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Read time4 mins

What does it take to change a person’s values?

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Shalom Schwartz, one of the leading researchers in the world on Values

The gentleman shown above is Shalom Schwartz, one of the leading researchers in the world on Values.  Values are enduring goals, and different people have different goals – this is why people differ in their values.

If you read my blogs or attend my presentations you will have heard me say that a number of personal characteristics such as personality and intelligence have strong genetic components and therefore do not change much over the course of life.

Values can and do change over a person’s life.  They appear to be learned from “significant others”, people we trust and respect.  Below is a diagram of the 10 personal values Schwartz discovered in sampling values of literally millions of people across the world in respect of their values.

Key personal values across all cultures.

 

At SACS we have measured many thousands of people on their values to help clients to identify whether they are a values match for their organisations.

I am often asked by clients how concerned they should be about a particular values mismatch – let’s say low benevolence in a direct care role – and whether the person could be taught to be more benevolent.  What do you do in such circumstances other than ask the expert? I rang Shalom in Israel to get his opinion.

He told me of some interesting findings about the flexibility of values.  It has been shown, for instance, that the value of security, shown on the top left hand corner of the round graph, correlates .3 with age.

To put that into plain language, the older you get, the more security conscious you become.  You are more concerned with your own wellbeing and those close to you.  Maybe it is simply that we accumulate more precious things as we age – people who are dear to us, responsibilities, things which we do not want to replace.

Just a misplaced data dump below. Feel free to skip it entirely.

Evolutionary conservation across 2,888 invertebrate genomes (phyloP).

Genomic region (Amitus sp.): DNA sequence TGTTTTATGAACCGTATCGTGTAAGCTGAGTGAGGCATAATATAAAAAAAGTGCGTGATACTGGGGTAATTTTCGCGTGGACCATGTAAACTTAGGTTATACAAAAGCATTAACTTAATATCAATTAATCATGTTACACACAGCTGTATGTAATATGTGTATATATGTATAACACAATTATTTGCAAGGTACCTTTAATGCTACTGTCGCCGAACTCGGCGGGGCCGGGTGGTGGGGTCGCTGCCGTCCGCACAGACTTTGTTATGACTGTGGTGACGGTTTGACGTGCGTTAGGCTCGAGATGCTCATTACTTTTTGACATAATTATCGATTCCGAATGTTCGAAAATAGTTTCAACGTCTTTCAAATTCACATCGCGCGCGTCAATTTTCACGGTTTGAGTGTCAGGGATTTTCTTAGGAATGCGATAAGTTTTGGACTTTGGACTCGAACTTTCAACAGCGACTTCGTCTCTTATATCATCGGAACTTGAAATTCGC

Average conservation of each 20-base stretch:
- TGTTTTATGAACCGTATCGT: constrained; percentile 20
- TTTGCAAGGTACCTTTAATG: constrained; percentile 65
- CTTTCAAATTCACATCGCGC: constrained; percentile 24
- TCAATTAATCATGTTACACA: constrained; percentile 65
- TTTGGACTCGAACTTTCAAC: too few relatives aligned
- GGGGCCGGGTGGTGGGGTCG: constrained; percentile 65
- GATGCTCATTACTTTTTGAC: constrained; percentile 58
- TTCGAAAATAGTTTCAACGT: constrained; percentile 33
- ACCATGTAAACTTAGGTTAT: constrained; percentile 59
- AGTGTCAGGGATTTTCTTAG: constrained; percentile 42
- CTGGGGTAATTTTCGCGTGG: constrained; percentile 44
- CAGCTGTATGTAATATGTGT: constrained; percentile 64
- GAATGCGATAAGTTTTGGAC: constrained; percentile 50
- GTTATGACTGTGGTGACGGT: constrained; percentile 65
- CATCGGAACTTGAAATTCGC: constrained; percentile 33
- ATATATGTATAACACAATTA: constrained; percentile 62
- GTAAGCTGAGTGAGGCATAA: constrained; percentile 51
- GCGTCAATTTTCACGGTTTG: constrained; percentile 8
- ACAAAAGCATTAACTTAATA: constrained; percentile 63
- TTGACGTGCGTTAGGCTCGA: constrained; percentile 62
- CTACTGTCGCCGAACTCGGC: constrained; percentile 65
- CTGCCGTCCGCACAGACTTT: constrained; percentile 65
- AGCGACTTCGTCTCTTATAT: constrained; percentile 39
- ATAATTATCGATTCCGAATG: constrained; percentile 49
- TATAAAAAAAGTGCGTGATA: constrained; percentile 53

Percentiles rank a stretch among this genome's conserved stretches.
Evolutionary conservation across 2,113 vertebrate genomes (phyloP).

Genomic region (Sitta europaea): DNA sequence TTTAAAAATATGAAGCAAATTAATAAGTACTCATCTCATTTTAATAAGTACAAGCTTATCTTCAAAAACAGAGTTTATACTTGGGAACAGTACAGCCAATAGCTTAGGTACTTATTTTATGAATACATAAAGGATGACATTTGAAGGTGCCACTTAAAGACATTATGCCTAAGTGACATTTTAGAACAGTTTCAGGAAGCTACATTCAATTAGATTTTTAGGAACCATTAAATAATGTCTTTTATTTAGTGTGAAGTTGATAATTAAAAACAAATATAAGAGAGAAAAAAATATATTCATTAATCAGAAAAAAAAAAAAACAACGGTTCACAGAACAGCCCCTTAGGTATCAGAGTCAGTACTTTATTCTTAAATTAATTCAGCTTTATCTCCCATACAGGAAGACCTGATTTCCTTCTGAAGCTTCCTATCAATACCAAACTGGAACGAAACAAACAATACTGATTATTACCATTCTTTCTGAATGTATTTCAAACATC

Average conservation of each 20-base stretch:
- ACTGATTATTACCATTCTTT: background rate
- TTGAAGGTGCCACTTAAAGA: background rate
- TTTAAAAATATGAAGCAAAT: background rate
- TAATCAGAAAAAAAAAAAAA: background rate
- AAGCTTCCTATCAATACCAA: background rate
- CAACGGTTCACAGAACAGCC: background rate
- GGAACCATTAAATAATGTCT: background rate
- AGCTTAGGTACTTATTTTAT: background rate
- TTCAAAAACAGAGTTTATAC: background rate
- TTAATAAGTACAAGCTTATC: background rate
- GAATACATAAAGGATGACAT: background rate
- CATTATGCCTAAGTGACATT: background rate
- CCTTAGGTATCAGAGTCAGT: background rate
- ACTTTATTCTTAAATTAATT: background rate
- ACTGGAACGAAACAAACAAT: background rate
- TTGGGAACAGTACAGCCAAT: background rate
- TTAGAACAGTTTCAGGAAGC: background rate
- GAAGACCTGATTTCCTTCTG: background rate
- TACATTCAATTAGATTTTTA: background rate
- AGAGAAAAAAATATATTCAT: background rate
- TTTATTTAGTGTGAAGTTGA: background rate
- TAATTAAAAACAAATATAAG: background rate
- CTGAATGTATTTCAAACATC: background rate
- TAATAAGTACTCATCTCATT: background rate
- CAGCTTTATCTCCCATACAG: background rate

He also told me that he is working with doctoral students who are regularly measuring the value sets of people who have relocated overseas.  This is a work in progress, but so far it has been found that the values of the people gradually morph to become more like the values of the society they are now fitting into.  A person’s individual values are heavily affected by their social context.

Values seem to have evolved as a mechanism for ensuring that we fit into the groups we are moving into.

Sadly, he said that there is not definitive answer to the question about how quickly a person’s values might shift in order to fit into a new organisation.  A few key points:

  • Personality will affect this.  A person with a flexible, open, change oriented personality is more likely to adjust her values quickly than someone who is intrinsically change resistant.
  • Age is likely to be a factor.  Like everything in the human brain, if you have been living by a particular value for 50 years it is going to be more difficult to rewrite the neural pathway of that value than if you have had the value for only 5 years.
  • It depends on the value.  SACS undertook a major study of values which showed that the values are differentially affected by personality.  Benevolence, for instance, seems to be very personality free, whereas power seeking (see the last blog) seems to be heavily determined by personality.  Therefore it seems more likely that you could teach someone to be benevolent and kind than to teach them to be (or not to be) a power seeker.

In any case, values appear to be shifted by major or enduring events.  Do you have an environment which is likely to bring about such significant change?  If not, then it may be wisest to hire candidates with a value set which is close to your own.  Learn more on how to hire for values.

Andrew Marty

Managing Director at SACS Consulting

Andrew is a qualified psychologist who has over 25 years of human resource management consulting experience, including extensive senior executive search and selection experience.

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